In verse 23, the righteous followers of the Mosaic Law confront him about the habit of "plucking heads of grain" on the Sabbath. These Pharisees demand to know, "Why are they doing what is unlawful on the Sabbath?"
Mark's Jesus settles the conflict by employing three arguments. First, they're not the first Jews to break laws. He reminds the Pharisees that no one criticized King David and his men for eating forbidden sacrificial bread when they were running away from Saul. Then he adds as "Son of Man" he has power to do what he darn well pleases on the Sabbath.
It's his second argument that created problems for some early Christian communities and continues to do so today.
"The Sabbath," Jesus insists, "was made for man, not man for the Sabbath." In other words, God doesn't first create laws, and then create humans to obey them. God creates humans and then creates laws to help them live fulfilled lives.
Mark's Jesus is convinced that when a law does not help us achieve such fulfillment, we have no obligation to obey it. He expects his followers to judge every law and regulation on whether people are helped by it or hindered by it. No Christian is expected to obey a law just because it's a law.
Though this response definitively resolves this particular conflict with the Pharisees, it seems to have created another conflict in at least two other gospel communities.
Biblical scholars are convinced that Mark's Gospel is the first of our canonical four and that both Matthew and Luke had a copy when composing their own Gospels. Each generously copies from his evangelical predecessor. But each also "redacts" the material lifted from that manuscript — that is, they frequently alter Mark's passages to fit the theology they're trying to convey. And they do so independently. As far as we can tell, Matthew never read a copy of Luke and Luke doesn't seem to have known Matthew's Gospel existed.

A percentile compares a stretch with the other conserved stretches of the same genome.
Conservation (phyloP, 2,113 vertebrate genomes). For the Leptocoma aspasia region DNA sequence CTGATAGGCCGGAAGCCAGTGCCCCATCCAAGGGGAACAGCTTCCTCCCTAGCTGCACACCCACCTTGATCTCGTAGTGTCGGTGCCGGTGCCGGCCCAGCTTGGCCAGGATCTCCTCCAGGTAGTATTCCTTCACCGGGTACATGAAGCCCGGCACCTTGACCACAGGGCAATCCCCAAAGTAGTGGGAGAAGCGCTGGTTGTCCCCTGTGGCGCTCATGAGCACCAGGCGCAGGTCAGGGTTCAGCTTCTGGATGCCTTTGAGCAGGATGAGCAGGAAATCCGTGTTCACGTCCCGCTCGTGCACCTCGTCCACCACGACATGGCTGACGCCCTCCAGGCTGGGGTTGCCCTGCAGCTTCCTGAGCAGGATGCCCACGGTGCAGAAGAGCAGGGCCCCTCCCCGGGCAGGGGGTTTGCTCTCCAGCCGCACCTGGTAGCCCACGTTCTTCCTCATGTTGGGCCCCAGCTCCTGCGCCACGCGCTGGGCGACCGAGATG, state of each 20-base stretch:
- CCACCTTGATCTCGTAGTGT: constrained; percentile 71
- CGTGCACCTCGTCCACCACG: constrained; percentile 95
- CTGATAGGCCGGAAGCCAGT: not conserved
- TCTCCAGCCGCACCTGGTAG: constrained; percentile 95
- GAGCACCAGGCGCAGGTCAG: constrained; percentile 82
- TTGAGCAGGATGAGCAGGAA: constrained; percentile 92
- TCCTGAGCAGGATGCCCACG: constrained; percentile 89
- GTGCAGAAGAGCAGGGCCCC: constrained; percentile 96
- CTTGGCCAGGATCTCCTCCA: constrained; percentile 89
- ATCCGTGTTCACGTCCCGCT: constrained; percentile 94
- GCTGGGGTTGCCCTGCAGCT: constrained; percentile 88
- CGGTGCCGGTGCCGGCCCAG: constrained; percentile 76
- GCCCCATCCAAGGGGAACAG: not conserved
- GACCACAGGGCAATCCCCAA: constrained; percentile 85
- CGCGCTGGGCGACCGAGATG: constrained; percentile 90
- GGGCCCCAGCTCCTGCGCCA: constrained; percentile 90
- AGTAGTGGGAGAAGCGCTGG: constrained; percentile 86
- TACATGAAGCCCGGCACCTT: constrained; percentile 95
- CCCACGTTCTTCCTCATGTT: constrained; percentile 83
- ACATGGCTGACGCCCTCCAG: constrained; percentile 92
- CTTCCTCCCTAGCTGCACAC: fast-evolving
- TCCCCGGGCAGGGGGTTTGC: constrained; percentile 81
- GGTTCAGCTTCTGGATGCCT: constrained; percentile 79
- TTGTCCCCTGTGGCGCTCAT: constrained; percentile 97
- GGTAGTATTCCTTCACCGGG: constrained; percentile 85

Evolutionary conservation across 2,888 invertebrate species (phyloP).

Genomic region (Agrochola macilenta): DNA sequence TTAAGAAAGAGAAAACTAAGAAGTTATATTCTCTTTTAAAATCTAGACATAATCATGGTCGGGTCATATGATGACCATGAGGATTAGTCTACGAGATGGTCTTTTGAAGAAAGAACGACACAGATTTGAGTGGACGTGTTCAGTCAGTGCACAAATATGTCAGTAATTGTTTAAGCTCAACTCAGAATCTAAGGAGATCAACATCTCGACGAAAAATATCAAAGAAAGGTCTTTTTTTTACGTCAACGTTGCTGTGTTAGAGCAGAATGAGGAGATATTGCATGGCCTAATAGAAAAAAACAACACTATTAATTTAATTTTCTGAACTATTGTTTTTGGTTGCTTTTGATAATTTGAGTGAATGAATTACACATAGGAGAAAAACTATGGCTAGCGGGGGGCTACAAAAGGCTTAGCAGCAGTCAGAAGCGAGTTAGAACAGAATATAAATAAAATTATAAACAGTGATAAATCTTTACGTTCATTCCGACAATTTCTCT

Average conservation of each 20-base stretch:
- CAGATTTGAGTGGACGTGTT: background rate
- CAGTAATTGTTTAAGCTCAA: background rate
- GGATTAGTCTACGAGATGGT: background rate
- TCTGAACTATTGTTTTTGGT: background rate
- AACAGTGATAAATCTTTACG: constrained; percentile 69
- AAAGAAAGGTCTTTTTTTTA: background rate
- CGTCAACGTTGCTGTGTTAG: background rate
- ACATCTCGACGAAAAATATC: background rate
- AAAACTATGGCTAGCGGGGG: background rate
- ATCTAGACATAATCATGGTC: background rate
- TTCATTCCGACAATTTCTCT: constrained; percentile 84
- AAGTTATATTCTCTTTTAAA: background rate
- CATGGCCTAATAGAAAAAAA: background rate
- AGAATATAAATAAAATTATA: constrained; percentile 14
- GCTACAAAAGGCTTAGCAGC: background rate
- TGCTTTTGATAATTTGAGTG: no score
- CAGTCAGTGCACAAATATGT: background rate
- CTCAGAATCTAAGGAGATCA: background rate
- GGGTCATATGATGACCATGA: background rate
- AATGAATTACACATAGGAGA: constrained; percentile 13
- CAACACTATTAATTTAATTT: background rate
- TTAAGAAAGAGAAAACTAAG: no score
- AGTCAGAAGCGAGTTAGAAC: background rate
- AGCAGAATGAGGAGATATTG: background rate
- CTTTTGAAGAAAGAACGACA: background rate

Each of Mark's successors copies his Sabbath grain-plucking story almost exactly the way Mark originally penned it.
Matthew, for instance, writing for a Jewish/Christian audience, redacts Jesus' arguments by adding one about not criticizing temple priests for breaking the Mosaic Law by working on the Sabbath. But each deliberately leaves out Jesus' most cogent justification of his disciples' actions: his conviction that his followers aren't created to obey laws; laws are created to help people. People's welfare is always to be at the top of our moral hierarchy.
Why would Matthew and Luke deliberately leave out that statement?
Scholars usually come up with two reasons. First, the early Christian authors simply don't have the same passion for the actual words of Jesus. The evangelists are much more interested in what Jesus is saying during the day and age they're composing their Gospels than in what the historical Jesus said 40 or 50 years before.
The Jesus Christians encounter in the Gospels is no longer a first-century Palestinian Jew.
Second, this particular saying seems to be "too hot to handle" for many communities. How does one judge what laws and regulations are helpful and what are harmful? A law, for instance, that tears my family apart might offer great security to your family.
Luke and Matthew simply seem to have judged Jesus' most powerful argument in favor of lawbreaking unworkable in the concrete situations they and their communities encountered. They were convinced there'd always be someone who'd employ it for his or her selfish benefit instead of for the common good. So they concentrated on Jesus' other arguments, leaving out the one that created problems.